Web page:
Skip to content

Add to cart

August 27, 2010

inGREEDients is now looking for Affiliates! It’s free with E-junkie. Working on our customized code and should be updated soon!

August 27, 2010

Buy Now

Come out and see us at Gulf View Square Mall in Port Richey, FL 34638 in Dillards August 7th

July 30, 2010

When: Aug. 7 2010

Where: Dillard’s in the Gulf View Square Mall, Port Richey, FL

What: “Feed the Skin You’re In,” and will be all about nutrition. Among the guests will be Pasco County filmmaker David Burton and his wife Robyn, whose award-winning …documentary “InGREEDients” looks at hydrogenated oils and alleges the… food industry has used them to increase its profits at the expense of Americans’ health.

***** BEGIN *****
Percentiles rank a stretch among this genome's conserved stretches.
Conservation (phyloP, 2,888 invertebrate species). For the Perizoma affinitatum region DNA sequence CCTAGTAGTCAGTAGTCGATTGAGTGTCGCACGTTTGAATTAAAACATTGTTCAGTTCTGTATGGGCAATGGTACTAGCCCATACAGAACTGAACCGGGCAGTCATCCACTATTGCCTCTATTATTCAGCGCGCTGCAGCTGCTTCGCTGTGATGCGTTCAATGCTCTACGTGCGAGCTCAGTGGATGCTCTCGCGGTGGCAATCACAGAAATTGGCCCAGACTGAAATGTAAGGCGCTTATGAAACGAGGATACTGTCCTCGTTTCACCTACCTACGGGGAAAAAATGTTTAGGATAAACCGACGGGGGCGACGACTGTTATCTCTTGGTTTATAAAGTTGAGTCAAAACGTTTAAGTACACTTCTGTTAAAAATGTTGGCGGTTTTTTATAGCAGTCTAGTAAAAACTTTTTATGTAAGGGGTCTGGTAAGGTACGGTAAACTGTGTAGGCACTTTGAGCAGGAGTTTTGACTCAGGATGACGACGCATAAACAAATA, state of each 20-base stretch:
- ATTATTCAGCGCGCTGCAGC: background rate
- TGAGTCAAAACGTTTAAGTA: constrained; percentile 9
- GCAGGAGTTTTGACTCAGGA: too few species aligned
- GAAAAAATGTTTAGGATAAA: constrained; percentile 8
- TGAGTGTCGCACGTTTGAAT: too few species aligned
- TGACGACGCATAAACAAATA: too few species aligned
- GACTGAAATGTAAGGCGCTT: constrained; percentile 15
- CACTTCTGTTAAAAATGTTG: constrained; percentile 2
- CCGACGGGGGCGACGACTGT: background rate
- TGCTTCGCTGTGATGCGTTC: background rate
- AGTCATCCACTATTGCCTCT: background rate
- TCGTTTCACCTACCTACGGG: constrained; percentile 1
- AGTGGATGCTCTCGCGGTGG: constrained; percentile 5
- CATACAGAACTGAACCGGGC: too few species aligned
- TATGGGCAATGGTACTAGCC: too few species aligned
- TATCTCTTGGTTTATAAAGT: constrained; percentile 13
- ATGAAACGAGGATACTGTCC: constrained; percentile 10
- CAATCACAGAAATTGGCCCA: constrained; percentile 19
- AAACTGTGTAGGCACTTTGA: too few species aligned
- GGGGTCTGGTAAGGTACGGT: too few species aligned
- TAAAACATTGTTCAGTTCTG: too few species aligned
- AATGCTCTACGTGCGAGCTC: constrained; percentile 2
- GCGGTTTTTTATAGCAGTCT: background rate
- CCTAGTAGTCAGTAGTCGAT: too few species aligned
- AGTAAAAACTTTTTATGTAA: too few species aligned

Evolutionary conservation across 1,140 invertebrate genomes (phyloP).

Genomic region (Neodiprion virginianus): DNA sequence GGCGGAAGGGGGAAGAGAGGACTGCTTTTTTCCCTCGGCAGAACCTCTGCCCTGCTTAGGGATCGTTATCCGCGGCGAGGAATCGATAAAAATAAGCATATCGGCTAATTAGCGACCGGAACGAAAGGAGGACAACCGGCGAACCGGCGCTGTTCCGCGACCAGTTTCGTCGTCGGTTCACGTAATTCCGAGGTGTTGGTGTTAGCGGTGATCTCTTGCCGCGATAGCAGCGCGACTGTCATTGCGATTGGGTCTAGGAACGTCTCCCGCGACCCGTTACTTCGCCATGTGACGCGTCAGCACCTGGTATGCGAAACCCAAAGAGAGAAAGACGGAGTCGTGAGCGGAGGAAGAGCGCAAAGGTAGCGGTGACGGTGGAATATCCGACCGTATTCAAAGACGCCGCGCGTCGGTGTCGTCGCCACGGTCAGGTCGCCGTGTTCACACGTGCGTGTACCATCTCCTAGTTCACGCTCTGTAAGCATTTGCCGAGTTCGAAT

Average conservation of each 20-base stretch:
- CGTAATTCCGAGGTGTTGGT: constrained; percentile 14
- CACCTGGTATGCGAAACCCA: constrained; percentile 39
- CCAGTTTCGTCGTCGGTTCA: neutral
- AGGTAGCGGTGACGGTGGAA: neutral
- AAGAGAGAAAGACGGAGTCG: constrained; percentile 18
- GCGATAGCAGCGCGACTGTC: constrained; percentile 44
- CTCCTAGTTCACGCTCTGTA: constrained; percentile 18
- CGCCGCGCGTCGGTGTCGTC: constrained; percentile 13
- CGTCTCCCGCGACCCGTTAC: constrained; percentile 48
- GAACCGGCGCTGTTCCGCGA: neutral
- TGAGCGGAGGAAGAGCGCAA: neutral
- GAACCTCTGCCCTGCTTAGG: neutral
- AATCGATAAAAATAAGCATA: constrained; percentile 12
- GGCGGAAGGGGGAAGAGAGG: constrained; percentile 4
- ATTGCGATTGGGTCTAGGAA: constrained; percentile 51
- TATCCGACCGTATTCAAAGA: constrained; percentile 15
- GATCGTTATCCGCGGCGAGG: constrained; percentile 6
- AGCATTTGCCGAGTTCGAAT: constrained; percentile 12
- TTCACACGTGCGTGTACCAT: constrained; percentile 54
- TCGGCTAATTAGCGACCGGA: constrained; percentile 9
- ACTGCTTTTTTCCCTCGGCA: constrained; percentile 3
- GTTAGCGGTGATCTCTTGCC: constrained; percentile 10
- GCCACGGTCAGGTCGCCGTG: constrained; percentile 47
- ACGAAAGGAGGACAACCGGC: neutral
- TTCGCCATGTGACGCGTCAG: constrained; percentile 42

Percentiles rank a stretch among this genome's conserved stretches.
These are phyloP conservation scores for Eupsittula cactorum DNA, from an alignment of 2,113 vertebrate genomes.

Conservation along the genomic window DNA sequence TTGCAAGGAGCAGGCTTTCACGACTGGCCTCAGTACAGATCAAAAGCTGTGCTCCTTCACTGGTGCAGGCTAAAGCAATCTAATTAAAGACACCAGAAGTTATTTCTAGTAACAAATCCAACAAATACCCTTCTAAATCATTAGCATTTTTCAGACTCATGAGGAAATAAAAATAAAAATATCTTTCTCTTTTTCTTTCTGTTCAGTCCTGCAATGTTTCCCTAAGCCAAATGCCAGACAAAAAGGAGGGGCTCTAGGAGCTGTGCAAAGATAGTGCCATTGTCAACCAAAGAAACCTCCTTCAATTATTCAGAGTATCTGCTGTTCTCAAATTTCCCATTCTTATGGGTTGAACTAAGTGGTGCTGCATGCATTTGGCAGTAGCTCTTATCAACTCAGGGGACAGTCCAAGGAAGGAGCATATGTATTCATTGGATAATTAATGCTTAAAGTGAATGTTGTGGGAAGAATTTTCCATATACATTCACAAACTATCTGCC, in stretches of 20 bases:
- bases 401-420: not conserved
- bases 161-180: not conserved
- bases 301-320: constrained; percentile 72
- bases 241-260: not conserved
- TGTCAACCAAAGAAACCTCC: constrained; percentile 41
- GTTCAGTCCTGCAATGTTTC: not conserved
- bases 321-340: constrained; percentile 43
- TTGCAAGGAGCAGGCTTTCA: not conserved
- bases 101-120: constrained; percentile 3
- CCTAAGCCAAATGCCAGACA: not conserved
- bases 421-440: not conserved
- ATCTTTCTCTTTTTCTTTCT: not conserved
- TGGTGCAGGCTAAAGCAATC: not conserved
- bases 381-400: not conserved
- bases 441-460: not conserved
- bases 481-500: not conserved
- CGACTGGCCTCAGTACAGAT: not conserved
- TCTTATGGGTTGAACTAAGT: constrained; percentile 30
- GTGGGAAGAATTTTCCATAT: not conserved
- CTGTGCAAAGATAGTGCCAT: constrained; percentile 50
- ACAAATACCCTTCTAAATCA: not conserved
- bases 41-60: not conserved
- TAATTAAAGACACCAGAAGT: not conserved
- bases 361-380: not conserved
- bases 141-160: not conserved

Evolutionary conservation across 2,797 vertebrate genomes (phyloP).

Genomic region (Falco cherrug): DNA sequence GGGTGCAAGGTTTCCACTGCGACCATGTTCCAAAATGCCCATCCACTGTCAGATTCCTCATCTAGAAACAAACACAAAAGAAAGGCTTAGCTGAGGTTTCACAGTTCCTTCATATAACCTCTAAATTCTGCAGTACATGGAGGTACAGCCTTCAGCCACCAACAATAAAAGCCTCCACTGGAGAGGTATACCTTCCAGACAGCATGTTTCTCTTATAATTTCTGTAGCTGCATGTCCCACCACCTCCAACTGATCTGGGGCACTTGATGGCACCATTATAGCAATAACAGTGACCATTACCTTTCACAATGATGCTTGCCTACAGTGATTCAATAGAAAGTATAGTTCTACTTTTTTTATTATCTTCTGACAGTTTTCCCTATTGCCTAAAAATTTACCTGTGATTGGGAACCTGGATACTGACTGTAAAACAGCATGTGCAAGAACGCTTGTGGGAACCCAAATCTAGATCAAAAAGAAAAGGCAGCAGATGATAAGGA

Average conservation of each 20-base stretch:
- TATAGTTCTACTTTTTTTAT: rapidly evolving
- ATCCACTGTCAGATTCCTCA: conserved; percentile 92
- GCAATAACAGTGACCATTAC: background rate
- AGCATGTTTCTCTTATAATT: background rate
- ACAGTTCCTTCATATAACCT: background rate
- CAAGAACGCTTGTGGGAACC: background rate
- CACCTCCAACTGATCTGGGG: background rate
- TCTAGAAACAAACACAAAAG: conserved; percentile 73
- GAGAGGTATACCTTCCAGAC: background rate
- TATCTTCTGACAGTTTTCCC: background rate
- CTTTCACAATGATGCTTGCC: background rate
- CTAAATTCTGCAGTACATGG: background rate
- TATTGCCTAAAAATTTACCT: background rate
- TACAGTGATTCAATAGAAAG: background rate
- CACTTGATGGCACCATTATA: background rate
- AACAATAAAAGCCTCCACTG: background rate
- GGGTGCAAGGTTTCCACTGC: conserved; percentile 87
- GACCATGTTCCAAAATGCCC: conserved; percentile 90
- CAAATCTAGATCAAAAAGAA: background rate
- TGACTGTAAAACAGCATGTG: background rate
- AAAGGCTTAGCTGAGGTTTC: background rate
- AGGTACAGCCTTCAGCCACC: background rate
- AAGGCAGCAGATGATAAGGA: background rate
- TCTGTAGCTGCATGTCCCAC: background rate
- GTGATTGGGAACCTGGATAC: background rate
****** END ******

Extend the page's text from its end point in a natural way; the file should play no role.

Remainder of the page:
Hope to see you there!!

Check out some of our past interviews….

July 19, 2010

inGREEDients Talk Radio Podcast

CRITICS ASSAIL USDA DIETARY GUIDELINES High-Carb, Low-Fat Diets Cause Obesity, Heart Disease, Diabetes, Scientists Claim

July 16, 2010


High-Carb, Low-Fat Diets Cause Obesity, Heart Disease, Diabetes, Scientists Claim

Monday, July 12, 2010–WASHINGTON, D.C.–The USDA Dietary Guidelines are a leading cause of the American health and obesity crisis, according to scientists, nutritionists and consumers who testified last Thursday at a USDA public hearing on the report of the Dietary Guidelines Advisory Committee (DGAC). Dissenters argued that the proposed 2010 revisions to the Dietary Guidelines are worse, and will not prevent obesity and will only increase degenerative disease in the U.S.

Those testifying against the Guidelines focused on the Committee’s misuse of scientific data to justify a high-carbohydrate, low-fat diet. Dr. Jeff Volek, scientist and academic researcher at the University of Connecticut, noted that the DGAC report ignored scientific studies showing the effectiveness of low carbohydrate diets for weight loss.  “Americans deserve to have official support for the low-carb dietary option,” he said.